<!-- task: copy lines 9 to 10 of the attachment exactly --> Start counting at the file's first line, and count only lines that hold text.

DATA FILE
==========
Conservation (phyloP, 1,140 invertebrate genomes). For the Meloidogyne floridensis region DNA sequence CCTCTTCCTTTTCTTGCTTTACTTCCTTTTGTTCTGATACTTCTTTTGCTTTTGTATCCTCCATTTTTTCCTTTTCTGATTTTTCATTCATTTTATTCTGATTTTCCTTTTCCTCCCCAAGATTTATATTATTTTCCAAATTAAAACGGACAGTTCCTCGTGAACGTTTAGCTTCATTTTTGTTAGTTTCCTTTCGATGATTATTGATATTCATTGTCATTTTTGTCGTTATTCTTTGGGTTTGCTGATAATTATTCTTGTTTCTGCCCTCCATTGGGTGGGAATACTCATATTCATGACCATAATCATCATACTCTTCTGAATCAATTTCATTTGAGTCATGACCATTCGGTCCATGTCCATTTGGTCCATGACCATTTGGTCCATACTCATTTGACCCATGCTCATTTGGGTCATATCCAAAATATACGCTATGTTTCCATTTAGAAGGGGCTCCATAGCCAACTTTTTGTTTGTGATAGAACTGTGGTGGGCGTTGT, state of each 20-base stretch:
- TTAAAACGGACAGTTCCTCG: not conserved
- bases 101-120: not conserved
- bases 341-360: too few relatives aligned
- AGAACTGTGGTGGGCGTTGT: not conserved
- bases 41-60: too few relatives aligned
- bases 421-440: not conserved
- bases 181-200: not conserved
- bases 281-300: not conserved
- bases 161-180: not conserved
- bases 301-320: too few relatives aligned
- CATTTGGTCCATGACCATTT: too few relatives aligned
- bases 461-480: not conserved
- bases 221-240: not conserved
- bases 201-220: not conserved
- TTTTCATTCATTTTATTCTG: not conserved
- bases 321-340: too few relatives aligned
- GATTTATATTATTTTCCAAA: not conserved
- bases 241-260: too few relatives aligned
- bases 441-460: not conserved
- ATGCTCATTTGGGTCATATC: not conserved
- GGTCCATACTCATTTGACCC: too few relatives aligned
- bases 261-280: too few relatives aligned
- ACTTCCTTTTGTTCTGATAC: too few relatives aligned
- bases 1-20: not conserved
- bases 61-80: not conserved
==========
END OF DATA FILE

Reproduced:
- bases 281-300: not conserved
- bases 161-180: not conserved